Université d'Auvergne Clermont1 | CNRS

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Seminars

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28 January 2010
Pierre-Antoine Absil, Université Catholique de Louvain, Belgique

 

This presentation concerns applications of differential geometry in optimization, which arise when the optimization problem can be formulated as finding an optimum of a real-valued cost function defined on a smooth nonlinear search space. In most cases, the nonlinearity of the search space is due either to orthogonality constraints, or to invariance properties in the cost function that need to be factored out in order to obtain a nondegenerate optimization problem. In the recent years, the importance of optimization problems on nonlinear manifolds has stimulated the development of geometric optimization algorithms that exploit the differential structure of the manifold search space. In this talk, we give an overview of geometric optimization algorithms and their applications, with an emphasis on the underlying geometric concepts and on the numerical efficiency of the algorithm implementations.
1 January 2010
Søren Olsen, University of Copenhagen, Danemark

Welding is one of the most important industrial processes. Animportant technique within welding is (Short-Arc) V-Groove welding.Today this is domiDanemarknated by manual work.  The welder uses visionfeedback to move the electrode rod (and wire) to avoid burn through and to achieve a uniform filling; The purpose of the research is to develop a low-cost vision based control system without external illumination; Sub-tasks are seam tracking, and molten pool modelling. These tasks are difficult because the illumination from the arc is very much stronger compared to usual vision and because impurities creates a lot of sparks. During the presentation I will describe and show the problems and our solutions, and I will show preliminary results within seam tracking.

24 November 2009
Martin Groher, Technische Universität München, Allemagne

In modern hospitals, abdominal pathologies are often accessed by advancing a catheter through the human vessel system. A navigation based on X-ray fluoroscopy is common in such scenarios, which allows the treatment to be minimally-invasive. However, due to ambiguities in the projective images, patient motion, and radio transparency of vascular structures, this navigation is not optimal and intervention times, X-ray exposure to patient and physician, as well as the amount of administered contrast agent may increase. In this talk, I will address different issues to bring the navigation process from 2D to 3D in a monocular interventional scenario. This includes the processing of medical imagery to extract vessel structures, a 2D-3D pose estimation to relate pre-interventional images to intra- interventional images, deformable 2D-3D registration having only a single view in order to compensate for non-rigid motion, catheter tracking for breathing motion compensation, and finally robust 2D-to-3D back-projection of tracked instruments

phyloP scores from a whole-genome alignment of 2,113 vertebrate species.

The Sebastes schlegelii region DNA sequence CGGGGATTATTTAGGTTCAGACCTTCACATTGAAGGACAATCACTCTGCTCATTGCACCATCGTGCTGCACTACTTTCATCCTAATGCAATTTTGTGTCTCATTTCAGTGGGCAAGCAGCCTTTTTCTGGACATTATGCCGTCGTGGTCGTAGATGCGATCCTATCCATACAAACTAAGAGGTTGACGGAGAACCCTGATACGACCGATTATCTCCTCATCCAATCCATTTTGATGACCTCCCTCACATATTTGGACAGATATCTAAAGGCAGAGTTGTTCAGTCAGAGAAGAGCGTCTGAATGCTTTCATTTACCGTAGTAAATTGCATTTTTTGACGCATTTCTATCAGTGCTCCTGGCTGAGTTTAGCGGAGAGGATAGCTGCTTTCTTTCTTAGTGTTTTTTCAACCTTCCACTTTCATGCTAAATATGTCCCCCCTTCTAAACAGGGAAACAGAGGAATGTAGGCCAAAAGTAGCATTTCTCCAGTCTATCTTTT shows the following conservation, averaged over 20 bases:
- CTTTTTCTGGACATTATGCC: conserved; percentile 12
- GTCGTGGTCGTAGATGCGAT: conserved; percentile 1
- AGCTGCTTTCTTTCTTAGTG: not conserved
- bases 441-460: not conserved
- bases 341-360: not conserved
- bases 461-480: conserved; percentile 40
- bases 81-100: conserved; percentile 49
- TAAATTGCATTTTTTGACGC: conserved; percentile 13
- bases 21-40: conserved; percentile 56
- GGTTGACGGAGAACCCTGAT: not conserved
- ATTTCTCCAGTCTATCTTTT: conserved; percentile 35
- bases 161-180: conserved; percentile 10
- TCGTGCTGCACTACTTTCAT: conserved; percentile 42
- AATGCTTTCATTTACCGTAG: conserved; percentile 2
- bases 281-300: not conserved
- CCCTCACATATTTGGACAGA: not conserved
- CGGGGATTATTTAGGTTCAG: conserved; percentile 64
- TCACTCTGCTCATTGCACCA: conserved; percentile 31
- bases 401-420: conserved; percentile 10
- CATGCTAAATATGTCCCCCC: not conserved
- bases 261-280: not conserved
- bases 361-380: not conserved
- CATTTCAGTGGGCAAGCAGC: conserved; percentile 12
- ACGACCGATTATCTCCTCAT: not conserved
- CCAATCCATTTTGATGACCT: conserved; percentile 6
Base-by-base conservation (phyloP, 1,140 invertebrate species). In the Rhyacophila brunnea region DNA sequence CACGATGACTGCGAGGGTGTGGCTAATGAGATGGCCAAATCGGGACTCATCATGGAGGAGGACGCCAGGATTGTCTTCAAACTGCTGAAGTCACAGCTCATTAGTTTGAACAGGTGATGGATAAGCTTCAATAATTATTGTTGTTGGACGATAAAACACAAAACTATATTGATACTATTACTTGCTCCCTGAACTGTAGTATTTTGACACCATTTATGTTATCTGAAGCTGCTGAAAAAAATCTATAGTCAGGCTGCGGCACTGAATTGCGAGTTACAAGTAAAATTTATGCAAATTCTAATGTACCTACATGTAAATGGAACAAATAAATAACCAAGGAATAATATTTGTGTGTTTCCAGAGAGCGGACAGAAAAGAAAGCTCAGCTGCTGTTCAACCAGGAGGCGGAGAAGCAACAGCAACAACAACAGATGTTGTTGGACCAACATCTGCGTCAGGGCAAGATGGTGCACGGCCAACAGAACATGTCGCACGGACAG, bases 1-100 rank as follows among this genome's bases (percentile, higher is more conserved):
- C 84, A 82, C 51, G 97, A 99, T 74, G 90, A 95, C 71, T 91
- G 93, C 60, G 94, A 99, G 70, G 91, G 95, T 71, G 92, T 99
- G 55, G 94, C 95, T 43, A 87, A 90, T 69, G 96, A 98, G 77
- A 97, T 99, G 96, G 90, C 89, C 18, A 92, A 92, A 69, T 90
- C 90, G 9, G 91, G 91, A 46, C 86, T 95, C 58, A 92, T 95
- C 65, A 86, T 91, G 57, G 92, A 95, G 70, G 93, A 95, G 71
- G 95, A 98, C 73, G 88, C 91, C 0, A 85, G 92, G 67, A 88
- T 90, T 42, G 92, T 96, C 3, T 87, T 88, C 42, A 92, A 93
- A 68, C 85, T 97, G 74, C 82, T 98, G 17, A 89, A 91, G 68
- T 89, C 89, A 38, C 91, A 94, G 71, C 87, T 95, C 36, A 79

22 October 2009
Jean-Charles Delvenne, Université Catholique de Louvain, Belgique

 

The complexity of biological, social and engineering networks makes it desirable to find natural partitions into communities that can act as simplified descriptions and provide insight into the structure and function of the overall system. Although community detection methods abound, there is a lack of consensus on how to quantify and rank the quality of partitions. We show here that the quality of a partition can be measured in terms of its stability, defined in terms of the clustered autocovariance of a Markov process taking place on the graph. Because the stability has an intrinsic dependence on time scales of the graph, it allows us to compare and rank partitions at each time and also to establish the time spans over which partitions are optimal. Hence the Markov time acts effectively as an intrinsic resolution parameter that establishes a hierarchy of increasingly coarser clusterings. Within our framework we can then provide a unifying view of several standard partitioning measures: modularity and normalized cut size can be interpreted as one-step time measures, whereas Fiedler's spectral clustering emerges at long times.
 
We apply our method to characterize the relevance and persistence of partitions over time for constructive and real networks, including hierarchical graphs and social networks. We also obtain reduced descriptions for atomic level protein structures over different time scales. Finally, we obtain hierarchical segmentation of images, without a priori knowledge.
15 October 2009
Chafik Samir, ISIT, France

I will describe an approach for statistical analysis of shapes of 2D boundaries (closed curves) and 3D objects (surfaces) using ideas from Riemannian geometry. A fundamental tool in this shape analysis is the construction and implementation of geodesic paths between shapes on nonlinear manifolds. We use geodesic paths to accomplish a variety of tasks, including the definition of an intrinsic metric to compare shapes, the computation of intrinsic statistics for a given set of shapes, the estimation of optimal deformations on shape spaces, and the construction of smooth paths fitting a given set of shapes. We demonstrate this approach using three applications: (i) 3D face recognition according to their shapes, (ii) symmetrization of 2D and 3D objects, and (iii) 2D and 3D objects metamorphosis.